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Downing Street behind challenge to Fridman’s North Sea deal

A decision to challenge Russian billionaire Mikhail Fridman over his purchase of a dozen North Sea gasfields was taken at the highest levels of the British government amid expectations that Moscow is likely to face tougher sanctions over the conflict in Ukraine.

The stance, adopted after a recent meeting of the National Security Council, which is chaired by the prime minister and includes his top defense staff, reflects the concern that U.K. oil and gas production could be affected by the international crackdown on Russia.

Ministers have concluded there is unlikely to be any swift reversal of sanctions on Russian companies and individuals and, to the contrary, western economic penalties are more likely to be increased.

The decision also highlights broader concern voiced by senior U.K. ministers about the potential vulnerability to a Russian takeover of other North Sea assets as falling oil and gas prices encourage some existing operators to offload their operations.

The showdown burst into the open at the weekend when Ed Davey, the U.K.'s energy secretary, intervened in Mr Fridman's 5 billion euro purchase of RWE Dea, the oil and gas arm of Germany's RWE. He said he was "minded" to require the Russian businessman to sell Dea's North Sea gasfields to "a suitable third party".

Mr Fridman's investment vehicle, LetterOne Group, which formally bought the assets on Monday, promptly threatened to take legal action.

A senior western oil executive said the UK was entering "uncharted territory" by intervening publicly in a corporate transaction over fears of the effect of future sanctions against Russia.


An oil platform is seen in the North Sea, around 100 miles east of Aberdeen, Scotland.
Andy Buchanan | Reuters
An oil platform is seen in the North Sea, around 100 miles east of Aberdeen, Scotland.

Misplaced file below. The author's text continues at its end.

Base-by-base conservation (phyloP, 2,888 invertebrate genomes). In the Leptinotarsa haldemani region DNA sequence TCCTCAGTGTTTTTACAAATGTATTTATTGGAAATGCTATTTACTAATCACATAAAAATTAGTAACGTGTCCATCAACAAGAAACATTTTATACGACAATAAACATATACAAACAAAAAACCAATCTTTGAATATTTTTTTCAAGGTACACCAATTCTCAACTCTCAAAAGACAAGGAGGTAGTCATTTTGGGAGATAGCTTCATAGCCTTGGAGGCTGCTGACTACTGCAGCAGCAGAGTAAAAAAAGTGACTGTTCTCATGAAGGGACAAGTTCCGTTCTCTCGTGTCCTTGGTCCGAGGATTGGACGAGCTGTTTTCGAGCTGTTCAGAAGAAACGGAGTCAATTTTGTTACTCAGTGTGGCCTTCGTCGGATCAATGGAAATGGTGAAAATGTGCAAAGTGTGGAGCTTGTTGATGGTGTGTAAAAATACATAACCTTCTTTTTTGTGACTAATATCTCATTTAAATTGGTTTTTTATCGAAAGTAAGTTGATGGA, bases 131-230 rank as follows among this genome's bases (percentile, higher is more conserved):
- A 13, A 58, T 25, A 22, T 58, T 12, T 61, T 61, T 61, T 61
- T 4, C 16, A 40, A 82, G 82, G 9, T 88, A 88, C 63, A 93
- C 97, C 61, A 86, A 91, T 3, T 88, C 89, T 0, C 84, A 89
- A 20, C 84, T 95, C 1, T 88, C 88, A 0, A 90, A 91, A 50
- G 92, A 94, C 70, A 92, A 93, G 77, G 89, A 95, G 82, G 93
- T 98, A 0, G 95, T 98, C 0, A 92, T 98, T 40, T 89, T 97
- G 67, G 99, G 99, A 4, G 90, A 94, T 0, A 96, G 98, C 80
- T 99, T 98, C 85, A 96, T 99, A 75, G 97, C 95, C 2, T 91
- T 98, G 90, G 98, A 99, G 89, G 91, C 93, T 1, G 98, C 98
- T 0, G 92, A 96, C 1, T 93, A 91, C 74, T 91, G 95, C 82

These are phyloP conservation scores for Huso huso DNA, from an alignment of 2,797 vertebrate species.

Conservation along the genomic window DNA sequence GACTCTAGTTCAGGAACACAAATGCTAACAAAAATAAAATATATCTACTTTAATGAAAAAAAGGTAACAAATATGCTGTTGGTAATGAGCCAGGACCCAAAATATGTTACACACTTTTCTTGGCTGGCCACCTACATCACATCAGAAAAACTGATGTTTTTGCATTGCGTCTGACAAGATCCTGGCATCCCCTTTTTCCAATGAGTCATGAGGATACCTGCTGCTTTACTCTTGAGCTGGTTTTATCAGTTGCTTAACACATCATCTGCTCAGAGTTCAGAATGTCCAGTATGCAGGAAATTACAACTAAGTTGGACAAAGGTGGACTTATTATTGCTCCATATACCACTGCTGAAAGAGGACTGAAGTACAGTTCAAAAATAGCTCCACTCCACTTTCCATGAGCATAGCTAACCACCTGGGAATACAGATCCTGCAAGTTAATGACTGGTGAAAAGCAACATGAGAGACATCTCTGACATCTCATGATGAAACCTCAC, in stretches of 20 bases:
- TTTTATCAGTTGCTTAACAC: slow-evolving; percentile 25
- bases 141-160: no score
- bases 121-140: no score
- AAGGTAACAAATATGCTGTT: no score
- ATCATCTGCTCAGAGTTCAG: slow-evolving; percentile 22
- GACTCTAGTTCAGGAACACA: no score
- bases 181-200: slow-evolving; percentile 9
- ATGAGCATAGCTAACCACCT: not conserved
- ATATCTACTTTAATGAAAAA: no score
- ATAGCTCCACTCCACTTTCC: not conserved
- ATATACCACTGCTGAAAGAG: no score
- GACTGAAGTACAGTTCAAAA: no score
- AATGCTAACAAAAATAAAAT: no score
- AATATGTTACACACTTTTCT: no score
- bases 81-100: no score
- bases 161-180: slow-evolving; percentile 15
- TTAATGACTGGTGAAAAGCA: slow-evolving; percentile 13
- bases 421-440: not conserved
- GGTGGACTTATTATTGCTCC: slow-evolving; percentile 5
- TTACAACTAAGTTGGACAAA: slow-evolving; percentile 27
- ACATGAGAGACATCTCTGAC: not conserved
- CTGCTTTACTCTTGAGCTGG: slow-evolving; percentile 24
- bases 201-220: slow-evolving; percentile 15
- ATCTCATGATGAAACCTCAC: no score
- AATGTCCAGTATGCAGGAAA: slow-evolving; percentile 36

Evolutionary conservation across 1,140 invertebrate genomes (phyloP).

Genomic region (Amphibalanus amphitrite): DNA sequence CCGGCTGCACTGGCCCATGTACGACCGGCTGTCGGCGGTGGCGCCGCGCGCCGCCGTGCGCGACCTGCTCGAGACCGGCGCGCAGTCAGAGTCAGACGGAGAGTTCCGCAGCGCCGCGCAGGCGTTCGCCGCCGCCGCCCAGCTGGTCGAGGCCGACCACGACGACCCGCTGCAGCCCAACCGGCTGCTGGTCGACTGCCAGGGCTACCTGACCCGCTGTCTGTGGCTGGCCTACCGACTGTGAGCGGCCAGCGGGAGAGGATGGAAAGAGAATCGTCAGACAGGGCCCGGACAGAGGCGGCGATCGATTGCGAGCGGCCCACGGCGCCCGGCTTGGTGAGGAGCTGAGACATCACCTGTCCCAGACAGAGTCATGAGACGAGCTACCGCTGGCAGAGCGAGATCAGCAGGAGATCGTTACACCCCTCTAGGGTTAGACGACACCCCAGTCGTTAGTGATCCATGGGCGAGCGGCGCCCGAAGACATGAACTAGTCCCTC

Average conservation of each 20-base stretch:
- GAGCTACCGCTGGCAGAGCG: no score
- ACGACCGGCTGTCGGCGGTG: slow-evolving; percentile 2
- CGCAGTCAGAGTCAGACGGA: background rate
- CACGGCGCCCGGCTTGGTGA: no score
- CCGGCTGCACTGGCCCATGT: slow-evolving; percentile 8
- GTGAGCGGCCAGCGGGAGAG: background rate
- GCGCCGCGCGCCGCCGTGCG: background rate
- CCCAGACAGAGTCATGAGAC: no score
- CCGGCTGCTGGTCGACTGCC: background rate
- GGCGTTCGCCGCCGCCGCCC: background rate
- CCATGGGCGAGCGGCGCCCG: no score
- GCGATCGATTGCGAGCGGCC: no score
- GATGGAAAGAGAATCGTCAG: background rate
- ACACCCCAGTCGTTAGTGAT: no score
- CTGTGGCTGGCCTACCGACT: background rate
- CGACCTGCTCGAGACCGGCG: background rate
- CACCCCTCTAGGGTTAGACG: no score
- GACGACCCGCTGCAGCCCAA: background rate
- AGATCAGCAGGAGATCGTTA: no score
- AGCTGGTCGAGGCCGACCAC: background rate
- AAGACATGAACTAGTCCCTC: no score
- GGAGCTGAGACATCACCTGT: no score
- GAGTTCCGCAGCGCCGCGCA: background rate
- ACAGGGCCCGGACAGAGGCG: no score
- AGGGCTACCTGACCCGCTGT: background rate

The U.K. government's concern centers on the risk of a repeat of what happened when sanctions were imposed on Iran, which led in 2010 to the shutdown of the North Sea's Rhum field, co-owned by BP and the National Iranian Oil Company. Output only restarted last October.

Mr Davey had last year resisted a demand from the buyers for a "letter of comfort" reassuring them that they would not be caught out by future sanctions.

A senior coalition figure said the move was a sensible contingency ahead of potential future sanctions — which could include energy — rather than a unilateral attempt to turn up the pressure on Russia.

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"The point is that we can't guarantee that there won't be (further sanctions) . . . there are a raft of players around the world that could put sanctions in place," said another government figure.

Meanwhile, U.S. and European leaders held a video conference on Tuesday to discuss the Ukraine crisis. France said western powers agreed that a "strong reaction" would be necessary from the international community if a ceasefire in Ukraine agreed last month in Minsk was violated.

Philip Hammond, the U.K. foreign secretary, flies to Kiev on Thursday, where he will argue for existing sanctions against Russia to be prolonged and discuss a "menu of possible additional measures".

The U.K.'s position on Mr Fridman's deal was criticized by Sir Alan Duncan, a former minister, who said Britain's priority should be to encourage the North Sea's development amid moves by operators to cut costs and staff in the wake of a near 50-percent fall in oil prices.

"We should be pleased that they [LetterOne] are willing to do the deal," said Sir Alan, a former oil trader. "Banning them in anticipation of future events is neither legal nor moral."

Another former Tory minister said he sensed an "anti-Russian" mindset from some of Mr Davey's comments.

"Mr Davey better make sure he has very good legal advice if he wants to stay out of court," said Jonathan Fisher QC, a lawyer at Devereux Chambers. "You can't simply block something on the anticipation of future economic sanctions."

LetterOne, based in Luxembourg, argues that the Rhum field is not a relevant analogy, contending that no sanctions have been imposed on the group — unlike the National Iranian Oil Company. It argues it has set up a mechanism to cope with that eventuality, using a Netherlands-based entity.

The Dea assets are part of a portfolio that the group's new $10 billion fund, L1 Energy, will use as a cornerstone to build an international oil and gas business. Mr Fridman has recruited Lord Browne, former chief executive of BP, to run L1 Energy.